Get it done fast’n’easy
[UPDATE February 13, 2011]
DI Commander has been embedded to DI Construction Kit, which supports also MS SQL 2008 and SAP B1 8.8.
You can download DI Construction Kit with documentation and full source code from these sites:
Please Note! A new patch version (released on September 21, 2007) of DIC is now available on the DIC download page. The new version fixes the login problem with B1 2007 & MSSQL 2005 as well as introduces a new helper object.
If you have been involved with SAP Business One implementation projects, I’m sure you have at some point faced a situation where you needed to quickly modify a large amount of records in the customer’s database. Here are some real-world examples from my past projects:
- Change the default warehouse for 2,000 items in the database
- Remove 4,000 items that were imported with an incorrect item number
- Remove a few thousand items (from a total item count of 50,000) that have not been used in any transaction
- Copy the account settings from one itemgroup to all the rest of the item groups (about 200 of them)
Being familiar with relational databases, I’ve pretty often found myself mumbling something like this:
“Dude, if they just would allow me to run a simple SQL update query in the database. This task would be completed in a few seconds.”
Well, this is prohibited by SAP for rather obvious reasons. We need to get by with somewhat less powerful tools.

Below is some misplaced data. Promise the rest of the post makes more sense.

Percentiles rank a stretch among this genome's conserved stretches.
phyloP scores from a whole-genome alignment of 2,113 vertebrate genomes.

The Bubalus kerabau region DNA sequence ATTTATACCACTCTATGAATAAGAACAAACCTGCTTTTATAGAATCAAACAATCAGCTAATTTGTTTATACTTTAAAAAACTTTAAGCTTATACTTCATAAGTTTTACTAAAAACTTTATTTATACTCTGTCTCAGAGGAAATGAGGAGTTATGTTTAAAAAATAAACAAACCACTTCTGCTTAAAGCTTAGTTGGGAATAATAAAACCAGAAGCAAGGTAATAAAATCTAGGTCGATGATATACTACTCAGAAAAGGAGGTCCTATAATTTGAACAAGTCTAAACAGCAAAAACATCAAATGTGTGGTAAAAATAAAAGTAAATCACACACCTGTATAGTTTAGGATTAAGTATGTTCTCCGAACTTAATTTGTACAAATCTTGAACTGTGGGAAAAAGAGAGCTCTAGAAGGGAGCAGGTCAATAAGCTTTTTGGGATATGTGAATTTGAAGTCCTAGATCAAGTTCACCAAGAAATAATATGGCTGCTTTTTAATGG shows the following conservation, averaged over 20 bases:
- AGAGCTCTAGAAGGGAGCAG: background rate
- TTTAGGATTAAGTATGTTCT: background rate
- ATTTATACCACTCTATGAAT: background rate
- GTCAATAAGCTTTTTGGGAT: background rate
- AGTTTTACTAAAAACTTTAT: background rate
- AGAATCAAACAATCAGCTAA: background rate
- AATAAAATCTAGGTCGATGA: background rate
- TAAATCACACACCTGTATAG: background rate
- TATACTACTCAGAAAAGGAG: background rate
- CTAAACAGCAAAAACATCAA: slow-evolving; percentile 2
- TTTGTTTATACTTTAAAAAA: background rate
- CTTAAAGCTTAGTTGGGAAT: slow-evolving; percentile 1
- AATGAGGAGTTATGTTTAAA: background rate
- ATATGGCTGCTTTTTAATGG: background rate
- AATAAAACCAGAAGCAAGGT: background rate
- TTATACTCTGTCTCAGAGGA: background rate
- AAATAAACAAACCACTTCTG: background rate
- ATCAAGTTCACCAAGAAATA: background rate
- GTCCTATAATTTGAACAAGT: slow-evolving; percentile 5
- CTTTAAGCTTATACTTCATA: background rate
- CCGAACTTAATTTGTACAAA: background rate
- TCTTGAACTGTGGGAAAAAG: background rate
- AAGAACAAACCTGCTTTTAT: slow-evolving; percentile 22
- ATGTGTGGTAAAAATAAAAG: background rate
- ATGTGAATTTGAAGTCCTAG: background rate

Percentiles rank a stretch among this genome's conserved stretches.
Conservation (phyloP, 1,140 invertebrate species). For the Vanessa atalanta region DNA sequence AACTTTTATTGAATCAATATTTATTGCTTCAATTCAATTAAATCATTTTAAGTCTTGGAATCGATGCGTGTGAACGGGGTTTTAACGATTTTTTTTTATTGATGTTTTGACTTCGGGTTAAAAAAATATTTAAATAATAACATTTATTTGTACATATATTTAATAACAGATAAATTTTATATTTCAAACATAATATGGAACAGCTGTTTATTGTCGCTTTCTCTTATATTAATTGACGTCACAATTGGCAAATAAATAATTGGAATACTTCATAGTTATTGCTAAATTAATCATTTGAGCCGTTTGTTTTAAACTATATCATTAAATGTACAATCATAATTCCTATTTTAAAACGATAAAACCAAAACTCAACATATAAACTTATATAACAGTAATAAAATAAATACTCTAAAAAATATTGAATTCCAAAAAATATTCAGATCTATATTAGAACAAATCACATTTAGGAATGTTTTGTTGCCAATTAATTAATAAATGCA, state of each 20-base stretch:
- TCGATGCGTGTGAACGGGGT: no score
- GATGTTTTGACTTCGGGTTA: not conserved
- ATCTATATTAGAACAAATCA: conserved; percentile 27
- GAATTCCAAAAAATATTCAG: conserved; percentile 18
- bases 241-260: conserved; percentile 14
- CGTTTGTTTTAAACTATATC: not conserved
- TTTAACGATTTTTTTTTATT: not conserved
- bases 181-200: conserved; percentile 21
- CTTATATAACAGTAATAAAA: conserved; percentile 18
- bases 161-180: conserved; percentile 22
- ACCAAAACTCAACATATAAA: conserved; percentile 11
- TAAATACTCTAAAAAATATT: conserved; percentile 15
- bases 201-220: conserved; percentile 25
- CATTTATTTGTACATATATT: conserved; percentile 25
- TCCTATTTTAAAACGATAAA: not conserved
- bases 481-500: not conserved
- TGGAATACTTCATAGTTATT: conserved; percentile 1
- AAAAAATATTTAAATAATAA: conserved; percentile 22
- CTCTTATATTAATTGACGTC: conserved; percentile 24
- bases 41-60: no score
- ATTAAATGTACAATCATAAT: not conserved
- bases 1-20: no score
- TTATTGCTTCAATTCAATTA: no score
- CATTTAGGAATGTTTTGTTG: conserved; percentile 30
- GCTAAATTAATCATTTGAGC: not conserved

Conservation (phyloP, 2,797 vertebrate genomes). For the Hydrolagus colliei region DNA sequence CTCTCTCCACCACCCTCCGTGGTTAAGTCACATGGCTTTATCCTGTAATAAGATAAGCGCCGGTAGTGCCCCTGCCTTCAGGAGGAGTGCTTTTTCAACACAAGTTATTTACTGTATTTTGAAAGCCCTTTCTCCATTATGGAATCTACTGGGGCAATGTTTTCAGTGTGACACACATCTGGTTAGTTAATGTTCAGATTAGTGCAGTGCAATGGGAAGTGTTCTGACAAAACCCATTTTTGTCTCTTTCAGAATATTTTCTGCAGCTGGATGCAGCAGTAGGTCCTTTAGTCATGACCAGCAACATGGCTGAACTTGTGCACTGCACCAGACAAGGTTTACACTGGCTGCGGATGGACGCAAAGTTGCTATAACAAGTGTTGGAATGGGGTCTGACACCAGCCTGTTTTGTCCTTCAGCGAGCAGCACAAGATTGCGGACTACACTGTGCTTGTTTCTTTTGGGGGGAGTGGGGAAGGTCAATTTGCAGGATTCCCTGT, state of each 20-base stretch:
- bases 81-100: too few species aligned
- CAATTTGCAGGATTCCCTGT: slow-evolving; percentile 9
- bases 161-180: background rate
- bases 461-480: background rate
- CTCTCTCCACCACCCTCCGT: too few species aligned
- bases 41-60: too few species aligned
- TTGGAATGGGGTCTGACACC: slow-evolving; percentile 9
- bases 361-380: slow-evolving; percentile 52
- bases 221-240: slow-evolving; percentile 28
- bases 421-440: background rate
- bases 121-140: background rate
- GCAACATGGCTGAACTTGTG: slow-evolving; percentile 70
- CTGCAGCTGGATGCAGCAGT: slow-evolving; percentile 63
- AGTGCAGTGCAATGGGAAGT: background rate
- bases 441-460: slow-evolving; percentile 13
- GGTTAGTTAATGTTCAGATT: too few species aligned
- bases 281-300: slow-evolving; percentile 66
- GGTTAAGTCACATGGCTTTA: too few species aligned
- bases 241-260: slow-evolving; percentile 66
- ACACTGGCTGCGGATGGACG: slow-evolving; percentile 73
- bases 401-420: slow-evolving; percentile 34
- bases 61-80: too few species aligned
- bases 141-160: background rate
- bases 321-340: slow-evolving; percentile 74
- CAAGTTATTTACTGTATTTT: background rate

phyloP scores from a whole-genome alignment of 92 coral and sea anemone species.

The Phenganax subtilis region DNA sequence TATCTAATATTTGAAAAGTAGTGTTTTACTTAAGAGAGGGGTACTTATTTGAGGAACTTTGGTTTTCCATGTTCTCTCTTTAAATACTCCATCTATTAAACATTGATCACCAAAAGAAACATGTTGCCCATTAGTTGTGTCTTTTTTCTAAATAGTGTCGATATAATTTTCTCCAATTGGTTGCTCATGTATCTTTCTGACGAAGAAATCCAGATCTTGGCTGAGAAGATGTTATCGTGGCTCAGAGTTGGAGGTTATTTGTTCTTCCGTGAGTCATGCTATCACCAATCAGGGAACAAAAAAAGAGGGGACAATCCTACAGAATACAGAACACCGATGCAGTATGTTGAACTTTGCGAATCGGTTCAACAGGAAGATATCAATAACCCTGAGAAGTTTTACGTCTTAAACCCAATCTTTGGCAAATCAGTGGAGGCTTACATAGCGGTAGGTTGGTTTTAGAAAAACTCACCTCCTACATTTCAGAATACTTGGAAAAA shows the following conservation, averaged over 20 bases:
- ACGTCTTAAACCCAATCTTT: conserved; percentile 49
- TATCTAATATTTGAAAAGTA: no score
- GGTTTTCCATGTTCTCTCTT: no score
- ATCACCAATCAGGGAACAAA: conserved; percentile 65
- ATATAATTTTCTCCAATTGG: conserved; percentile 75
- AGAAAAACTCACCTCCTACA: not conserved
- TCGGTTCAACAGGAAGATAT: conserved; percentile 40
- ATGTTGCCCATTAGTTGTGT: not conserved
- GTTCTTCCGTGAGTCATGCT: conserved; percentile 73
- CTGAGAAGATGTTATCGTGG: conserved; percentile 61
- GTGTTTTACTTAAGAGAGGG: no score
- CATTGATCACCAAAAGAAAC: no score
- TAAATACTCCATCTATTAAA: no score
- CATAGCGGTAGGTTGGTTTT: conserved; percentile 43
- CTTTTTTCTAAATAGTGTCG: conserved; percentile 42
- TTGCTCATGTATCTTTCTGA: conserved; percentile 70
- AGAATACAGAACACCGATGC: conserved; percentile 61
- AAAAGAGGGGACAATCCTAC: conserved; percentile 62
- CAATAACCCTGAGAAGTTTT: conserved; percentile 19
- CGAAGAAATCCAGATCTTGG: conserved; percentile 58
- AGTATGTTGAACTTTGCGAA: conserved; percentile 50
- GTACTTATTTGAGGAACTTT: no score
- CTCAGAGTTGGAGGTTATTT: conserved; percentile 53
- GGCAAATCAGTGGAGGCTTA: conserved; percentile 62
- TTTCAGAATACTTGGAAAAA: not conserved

The most usual alternatives available to the consultant (ordered by hairyness factor, not by preference) to handle these tasks are:
- The Monkey Method: brute force
Just do it manually using the B1 client. Don’t get me wrong: despite the name, this method should not be overlooked. If the number of records to modify is small enough, the Monkey Method may well give the best effort/result ratio. I use it all the time, with good results. Especially during the implementation project, typing in a bunch of customer or item records might be an excellent excercise for the users of the new system.
- The Layman Method I: B1 Import
SAP Business One client includes a rough but easy-to-use tool for importing some of the basic stuff such as items, business partners etc. Performancewise, this is by far the fastest method as it seems to bypass the DI API and import the data directly into the database. I haven’t used this tool so much, but I’ve found it rather useful in doing massive pricelist updates. The main problem with B1 import is that there are so few objects it can manipulate and even for those objects, a limited subset of fields are exposed.
- The Layman Method II: Data Transfer Workbench